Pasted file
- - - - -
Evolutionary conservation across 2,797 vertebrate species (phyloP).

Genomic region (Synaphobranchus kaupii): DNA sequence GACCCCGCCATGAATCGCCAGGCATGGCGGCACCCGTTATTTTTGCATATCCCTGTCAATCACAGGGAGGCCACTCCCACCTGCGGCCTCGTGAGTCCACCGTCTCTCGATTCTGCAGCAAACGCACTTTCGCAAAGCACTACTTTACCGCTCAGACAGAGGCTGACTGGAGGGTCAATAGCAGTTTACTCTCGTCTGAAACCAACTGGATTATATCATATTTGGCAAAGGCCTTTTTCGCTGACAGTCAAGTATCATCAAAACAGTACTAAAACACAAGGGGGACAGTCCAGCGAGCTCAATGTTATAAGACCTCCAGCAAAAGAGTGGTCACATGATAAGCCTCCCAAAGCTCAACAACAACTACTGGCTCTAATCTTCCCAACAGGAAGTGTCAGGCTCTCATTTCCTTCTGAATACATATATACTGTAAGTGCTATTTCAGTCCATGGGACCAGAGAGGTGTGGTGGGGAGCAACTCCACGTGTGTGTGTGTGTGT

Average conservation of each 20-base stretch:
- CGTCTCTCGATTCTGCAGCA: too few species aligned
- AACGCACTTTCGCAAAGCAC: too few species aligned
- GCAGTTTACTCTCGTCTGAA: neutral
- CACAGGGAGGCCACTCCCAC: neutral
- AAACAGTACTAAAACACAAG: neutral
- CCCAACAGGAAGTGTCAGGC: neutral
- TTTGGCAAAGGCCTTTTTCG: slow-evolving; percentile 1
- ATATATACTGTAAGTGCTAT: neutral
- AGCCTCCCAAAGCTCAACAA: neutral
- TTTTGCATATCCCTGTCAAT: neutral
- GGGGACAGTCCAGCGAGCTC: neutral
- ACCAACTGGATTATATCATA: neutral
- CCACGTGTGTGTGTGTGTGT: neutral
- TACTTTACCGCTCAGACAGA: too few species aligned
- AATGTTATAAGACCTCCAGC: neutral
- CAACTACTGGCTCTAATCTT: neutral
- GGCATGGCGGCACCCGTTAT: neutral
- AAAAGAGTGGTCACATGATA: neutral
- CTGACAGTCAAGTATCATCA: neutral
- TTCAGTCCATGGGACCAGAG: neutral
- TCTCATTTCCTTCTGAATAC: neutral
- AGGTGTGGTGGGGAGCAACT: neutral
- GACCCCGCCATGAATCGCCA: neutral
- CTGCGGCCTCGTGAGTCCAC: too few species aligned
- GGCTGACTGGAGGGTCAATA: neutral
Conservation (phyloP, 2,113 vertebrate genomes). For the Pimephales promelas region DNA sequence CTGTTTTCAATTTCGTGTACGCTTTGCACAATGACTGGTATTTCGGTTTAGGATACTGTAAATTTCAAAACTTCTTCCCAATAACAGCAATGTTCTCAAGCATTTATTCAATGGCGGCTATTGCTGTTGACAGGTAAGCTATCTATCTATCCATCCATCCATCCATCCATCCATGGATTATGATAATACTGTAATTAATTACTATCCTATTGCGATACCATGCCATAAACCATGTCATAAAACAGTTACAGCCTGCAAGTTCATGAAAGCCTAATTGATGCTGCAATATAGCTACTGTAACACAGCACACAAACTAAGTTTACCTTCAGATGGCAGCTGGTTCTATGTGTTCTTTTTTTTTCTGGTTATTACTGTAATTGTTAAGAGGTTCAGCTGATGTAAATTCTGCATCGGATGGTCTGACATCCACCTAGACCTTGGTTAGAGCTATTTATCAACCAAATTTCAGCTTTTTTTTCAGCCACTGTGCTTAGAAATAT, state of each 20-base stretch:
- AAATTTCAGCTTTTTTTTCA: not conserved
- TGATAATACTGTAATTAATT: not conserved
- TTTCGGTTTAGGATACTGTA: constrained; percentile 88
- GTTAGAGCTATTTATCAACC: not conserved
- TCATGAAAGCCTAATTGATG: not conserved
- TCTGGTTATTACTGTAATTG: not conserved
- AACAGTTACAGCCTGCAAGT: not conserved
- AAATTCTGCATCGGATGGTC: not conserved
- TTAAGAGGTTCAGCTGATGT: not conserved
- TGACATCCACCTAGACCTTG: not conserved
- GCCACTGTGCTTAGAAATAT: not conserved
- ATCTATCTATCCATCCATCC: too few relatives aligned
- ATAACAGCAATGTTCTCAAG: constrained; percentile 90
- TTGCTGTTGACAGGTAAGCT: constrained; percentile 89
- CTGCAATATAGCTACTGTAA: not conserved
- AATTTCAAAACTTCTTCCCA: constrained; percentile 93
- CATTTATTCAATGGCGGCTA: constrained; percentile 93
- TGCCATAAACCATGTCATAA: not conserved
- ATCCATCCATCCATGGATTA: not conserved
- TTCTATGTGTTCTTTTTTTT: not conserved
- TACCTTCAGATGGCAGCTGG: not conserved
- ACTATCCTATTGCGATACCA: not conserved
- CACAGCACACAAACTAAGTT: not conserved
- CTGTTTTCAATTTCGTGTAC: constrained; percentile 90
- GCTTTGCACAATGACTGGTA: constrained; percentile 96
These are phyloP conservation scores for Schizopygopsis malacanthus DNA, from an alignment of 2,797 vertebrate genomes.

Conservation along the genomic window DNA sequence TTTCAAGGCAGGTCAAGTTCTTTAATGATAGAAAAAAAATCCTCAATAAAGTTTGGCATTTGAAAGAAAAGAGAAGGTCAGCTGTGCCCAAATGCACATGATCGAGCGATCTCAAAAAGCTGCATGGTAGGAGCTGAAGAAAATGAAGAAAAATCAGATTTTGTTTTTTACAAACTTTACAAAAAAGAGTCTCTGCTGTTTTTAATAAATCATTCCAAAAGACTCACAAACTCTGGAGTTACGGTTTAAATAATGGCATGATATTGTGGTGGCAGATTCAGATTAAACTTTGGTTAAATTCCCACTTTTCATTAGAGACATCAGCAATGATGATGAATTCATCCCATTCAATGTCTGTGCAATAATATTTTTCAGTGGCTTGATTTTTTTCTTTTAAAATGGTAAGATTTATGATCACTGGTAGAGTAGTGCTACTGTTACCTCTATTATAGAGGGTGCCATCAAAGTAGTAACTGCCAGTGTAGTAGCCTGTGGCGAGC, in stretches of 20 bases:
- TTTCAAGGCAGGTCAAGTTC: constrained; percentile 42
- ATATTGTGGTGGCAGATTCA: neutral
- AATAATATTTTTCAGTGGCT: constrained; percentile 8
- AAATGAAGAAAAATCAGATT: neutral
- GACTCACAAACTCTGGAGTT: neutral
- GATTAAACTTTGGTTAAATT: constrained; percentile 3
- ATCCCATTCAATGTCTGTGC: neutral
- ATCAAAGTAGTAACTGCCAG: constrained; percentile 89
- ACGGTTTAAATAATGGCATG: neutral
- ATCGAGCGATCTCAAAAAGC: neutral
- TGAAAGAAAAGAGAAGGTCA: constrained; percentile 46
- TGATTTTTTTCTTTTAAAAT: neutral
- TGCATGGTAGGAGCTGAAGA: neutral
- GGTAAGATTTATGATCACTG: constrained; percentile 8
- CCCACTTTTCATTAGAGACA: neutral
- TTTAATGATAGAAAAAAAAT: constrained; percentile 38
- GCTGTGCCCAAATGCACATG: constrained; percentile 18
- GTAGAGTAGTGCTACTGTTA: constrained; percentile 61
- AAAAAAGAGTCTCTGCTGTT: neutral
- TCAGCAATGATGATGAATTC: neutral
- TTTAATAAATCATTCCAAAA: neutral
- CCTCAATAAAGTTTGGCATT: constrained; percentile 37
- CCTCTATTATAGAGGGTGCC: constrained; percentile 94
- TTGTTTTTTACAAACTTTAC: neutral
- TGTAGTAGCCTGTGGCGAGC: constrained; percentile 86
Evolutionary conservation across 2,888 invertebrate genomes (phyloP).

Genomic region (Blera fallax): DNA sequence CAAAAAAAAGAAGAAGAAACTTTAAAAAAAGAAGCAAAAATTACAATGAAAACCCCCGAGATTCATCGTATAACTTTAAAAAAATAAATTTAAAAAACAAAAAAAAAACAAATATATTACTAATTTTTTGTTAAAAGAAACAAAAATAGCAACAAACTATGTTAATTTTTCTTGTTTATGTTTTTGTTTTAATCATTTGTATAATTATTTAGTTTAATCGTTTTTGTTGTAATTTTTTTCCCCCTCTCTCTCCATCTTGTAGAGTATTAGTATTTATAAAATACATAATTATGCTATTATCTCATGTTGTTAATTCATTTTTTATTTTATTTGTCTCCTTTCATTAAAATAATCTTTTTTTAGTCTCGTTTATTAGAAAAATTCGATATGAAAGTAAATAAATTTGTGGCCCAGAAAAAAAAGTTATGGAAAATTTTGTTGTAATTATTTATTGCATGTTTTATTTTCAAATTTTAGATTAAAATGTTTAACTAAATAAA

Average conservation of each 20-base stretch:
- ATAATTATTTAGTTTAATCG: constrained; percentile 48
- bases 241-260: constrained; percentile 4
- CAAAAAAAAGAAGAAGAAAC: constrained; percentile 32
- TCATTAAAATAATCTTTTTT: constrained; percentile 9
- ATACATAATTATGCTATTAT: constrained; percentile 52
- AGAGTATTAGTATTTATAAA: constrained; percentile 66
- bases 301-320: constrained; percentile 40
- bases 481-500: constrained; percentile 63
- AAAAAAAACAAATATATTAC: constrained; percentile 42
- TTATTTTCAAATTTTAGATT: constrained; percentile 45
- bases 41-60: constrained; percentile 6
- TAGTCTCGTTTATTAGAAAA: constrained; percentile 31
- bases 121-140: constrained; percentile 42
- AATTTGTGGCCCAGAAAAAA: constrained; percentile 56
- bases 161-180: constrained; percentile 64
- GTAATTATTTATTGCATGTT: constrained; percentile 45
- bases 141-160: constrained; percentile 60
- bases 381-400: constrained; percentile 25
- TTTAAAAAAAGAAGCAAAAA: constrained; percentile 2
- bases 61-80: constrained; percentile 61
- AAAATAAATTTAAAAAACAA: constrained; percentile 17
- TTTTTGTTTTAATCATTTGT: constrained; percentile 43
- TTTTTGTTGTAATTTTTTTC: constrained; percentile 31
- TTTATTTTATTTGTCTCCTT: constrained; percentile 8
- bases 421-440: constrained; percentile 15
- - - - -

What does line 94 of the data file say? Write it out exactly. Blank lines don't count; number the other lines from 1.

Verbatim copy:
- TTATTTTCAAATTTTAGATT: constrained; percentile 45